Life is filled with changes and transitions. Change can be challenging, even traumatic for some people: especially for children. I remember stressing out the night before my first day at a new school as I advanced from middle school to high school. My mind was filled with fears: Would I like my teachers? Would I find friends? Would I fit in and be accepted? Would I find my classrooms? Would I be able to remember my new locker combination? You’ve been there. We all have.
Fortunately, the teachers and leaders at my school knew that many students felt like I did. In response, they created systems and processes to help take the stress out of the transition. Unfortunately, many churches do not have similar systems to help transition kids and families through the various age-levels and stages as they move through ministry areas in the church. With some intentional planning and collaborative strategy ministry leaders in preschool, kids, and student areas can come together to take the dread out of transitions from one area to the next to give kids and families a sense of consistency and confidence as kids grow.
Transitions and advancement times are opportunities for church leaders to lean-in with families in an intentional way. We can do this by doing three key things at the time of transition.
Communicate – One of the more effective ways to help lead through any kind of change is to communicate. When people do not have answers they tend to invent all kinds of worst-case scenarios in their heads. Leaders can manage fear and frustration by clearly communicating expectations in advance of an event. By preemptively coaching kids and families through an upcoming advancement will help smooth the transition. When the transition is from one ministry to another, this communication needs to come from multiple leaders: the current “sending” ministry leader and the new “welcoming” leader. For instance, the kids ministry leader may communicate that a child is going to advance out of kids ministry into a middle school group, and introduce the child and family to the new leader, who then communicates with the parents and child about what to expect in the new routine. Coordinated communication by ministry leaders is a crucial component in leading through transition. Make the transition a partnership.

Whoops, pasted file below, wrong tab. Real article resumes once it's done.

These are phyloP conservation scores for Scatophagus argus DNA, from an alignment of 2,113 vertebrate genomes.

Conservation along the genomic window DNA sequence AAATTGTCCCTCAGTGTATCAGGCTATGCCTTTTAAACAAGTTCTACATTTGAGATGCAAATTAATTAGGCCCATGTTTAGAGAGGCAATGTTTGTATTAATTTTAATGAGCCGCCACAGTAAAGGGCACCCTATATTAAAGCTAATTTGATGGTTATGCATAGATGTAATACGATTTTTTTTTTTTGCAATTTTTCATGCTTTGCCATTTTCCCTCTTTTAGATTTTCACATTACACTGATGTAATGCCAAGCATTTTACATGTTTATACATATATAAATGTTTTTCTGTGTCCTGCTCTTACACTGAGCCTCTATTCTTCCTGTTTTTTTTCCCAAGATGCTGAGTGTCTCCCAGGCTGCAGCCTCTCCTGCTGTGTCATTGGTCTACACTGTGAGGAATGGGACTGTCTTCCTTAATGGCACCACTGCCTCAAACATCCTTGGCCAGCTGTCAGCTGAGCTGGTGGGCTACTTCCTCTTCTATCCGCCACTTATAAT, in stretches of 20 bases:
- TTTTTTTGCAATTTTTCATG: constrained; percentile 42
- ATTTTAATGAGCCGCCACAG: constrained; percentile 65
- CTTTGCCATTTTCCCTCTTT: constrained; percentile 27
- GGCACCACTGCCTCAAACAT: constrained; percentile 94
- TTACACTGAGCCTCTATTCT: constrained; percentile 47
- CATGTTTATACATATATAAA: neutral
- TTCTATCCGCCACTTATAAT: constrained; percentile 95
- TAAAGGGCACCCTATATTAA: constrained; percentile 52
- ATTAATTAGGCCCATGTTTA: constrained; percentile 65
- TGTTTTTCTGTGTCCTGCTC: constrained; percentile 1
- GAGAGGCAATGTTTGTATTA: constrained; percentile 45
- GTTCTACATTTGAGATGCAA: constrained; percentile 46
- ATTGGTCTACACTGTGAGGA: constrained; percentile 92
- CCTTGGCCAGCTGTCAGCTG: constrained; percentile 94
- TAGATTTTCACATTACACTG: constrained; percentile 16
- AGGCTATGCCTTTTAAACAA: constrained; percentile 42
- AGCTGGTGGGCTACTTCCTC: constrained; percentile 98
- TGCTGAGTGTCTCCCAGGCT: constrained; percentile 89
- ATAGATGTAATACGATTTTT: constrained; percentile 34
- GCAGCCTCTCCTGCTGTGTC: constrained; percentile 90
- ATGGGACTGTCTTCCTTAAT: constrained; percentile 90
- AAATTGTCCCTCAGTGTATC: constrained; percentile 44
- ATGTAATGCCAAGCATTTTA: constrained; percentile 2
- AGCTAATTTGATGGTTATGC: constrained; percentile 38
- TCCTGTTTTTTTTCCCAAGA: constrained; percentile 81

Celebrate – Advancements are excellent times to celebrate. We do this most notably in life with graduations throughout a child’s scholastic career. We also celebrate birthdays, anniversaries, and other types of milestone moments. In the same way, promotions and advancements through the church are opportunities to celebrate the progress, growth, and achievement of a child. This may come in the form of a card, an acknowledgement in the church bulletin, or as a special celebratory advancement event. When the celebration of milestone advancements becomes part of the culture of your ministry, people will look forward to transitions with excitement instead of trepidation. Make the transition a party.
Commemorate – Rites of passage are made more memorable when they are commemorated with a gift that becomes a keepsake. This can be accomplished with a simple certificate, with the presentation of a new Bible or devotional guide, or with some other kind of meaningful memento. It doesn’t matter what the memento is, what’s more important is what the memento does. After the children of Israel crossed the Jordan as recorded in Joshua 4, the Lord instructed them to retrieve 12 stones from the river and to stand them up in that place so that when their children saw the stones and asked about them, they could hear the story of what God had done. Gifts given to commemorate milestone moments (even river rocks) work to anchor those moments in our memories and remind us of God’s faithfulness. Make the transition a present.
Are you doing enough to communicate, celebrate, and commemorate the transitions that kids experience in your church? Partner together with members of your team and with other ministry leaders in your church to help make milestone moments an intentional time of connection for the kids and families in your care.
Chuck Peters is Director of Operations for LifeWay Kids. A graduate of Columbia Bible College, Chuck has served vocationally & voluntarily in Student and Children’s Ministry for many years.